Bill Ward


An excellent summary of the problems! As strategies evolve one of the things I continue to do (after the “discovery” of the rapid changes in spectrum of the bright Perseid, 2013) is to examine the spectrum videos frame by frame. This is in an effort to mitigate some of the very noise and absorption issues you mention. By taking the shortest possible “length” of spectrum to sum up to get a viable spectrum. The best, of course only need one frame but on others you need to use longer temporal sections.

I have been saying for years that meteor spectroscopy is a tricky proposition analytically speaking. There are a few published papers by Jeniskens that discuss “quantitative” spectroscopy but without some assumptions I’m not fully convinced (maybe I just don’t understand the maths!)

Nobody knows any physical information about the particular meteoroid that produces a particular spectrum beforehand and THAT is the problem. EVERY other aspect of the meteor we then capture is entirely random. Time, position, duration, luminous efficiency (and that’s the big one…) etc.

All we can determine with any certainty is the geocentric velocity, then comes along a spectrum carrying all these observational variables, did I mention tricky… ;-))

I think this is one of the reasons that the technique of comparing particular line ratio’s (as devised by Borovicka) is about as good as we can get.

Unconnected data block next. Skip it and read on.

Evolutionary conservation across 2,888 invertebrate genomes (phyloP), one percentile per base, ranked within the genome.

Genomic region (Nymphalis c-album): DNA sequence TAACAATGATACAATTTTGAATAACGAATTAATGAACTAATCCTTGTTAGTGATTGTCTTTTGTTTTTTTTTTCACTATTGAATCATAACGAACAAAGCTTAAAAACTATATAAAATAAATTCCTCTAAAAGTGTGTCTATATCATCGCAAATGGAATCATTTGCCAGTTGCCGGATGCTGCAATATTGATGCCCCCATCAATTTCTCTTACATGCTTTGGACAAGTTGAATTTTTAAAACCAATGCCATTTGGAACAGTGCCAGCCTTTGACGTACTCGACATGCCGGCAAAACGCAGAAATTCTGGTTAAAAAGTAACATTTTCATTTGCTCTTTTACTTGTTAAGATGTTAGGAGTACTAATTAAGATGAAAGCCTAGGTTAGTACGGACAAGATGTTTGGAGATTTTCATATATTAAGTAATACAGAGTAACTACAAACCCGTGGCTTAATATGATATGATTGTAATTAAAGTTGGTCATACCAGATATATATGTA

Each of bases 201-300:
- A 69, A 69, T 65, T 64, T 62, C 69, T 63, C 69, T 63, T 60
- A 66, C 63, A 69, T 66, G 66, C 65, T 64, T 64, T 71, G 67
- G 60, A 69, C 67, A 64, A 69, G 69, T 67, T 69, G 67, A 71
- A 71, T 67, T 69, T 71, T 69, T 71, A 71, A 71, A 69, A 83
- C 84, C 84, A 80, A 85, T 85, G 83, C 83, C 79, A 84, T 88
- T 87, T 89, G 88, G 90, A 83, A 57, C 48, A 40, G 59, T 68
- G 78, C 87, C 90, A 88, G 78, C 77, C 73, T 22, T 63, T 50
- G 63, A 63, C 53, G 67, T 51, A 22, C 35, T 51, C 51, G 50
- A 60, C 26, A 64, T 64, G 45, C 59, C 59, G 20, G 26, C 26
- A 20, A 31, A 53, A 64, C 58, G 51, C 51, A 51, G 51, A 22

HOWEVER even with qualitative results significant differences is spectrum characteristics can be identified and I think that’s why sporadics are the most interesting proposition and what I’ve called Comparative Meteor Spectroscopy can get us into some sort of new taxonomy over the coming years as data builds up.

Observers have been conducting meteor spectroscopy for a lot longer than me but these programs caught large fireballs on rare occasions but I think I’ve been the first to do regular video meteor spectroscopy, (in the UK?), and that’s only been since 2008 (or 2006 if you include my very first tests). So we’re only just starting a new field. Another 10 years and we’ll have a whole new picture of what’s in our planets neighbourhood.

All we can do is work with what we’ve got…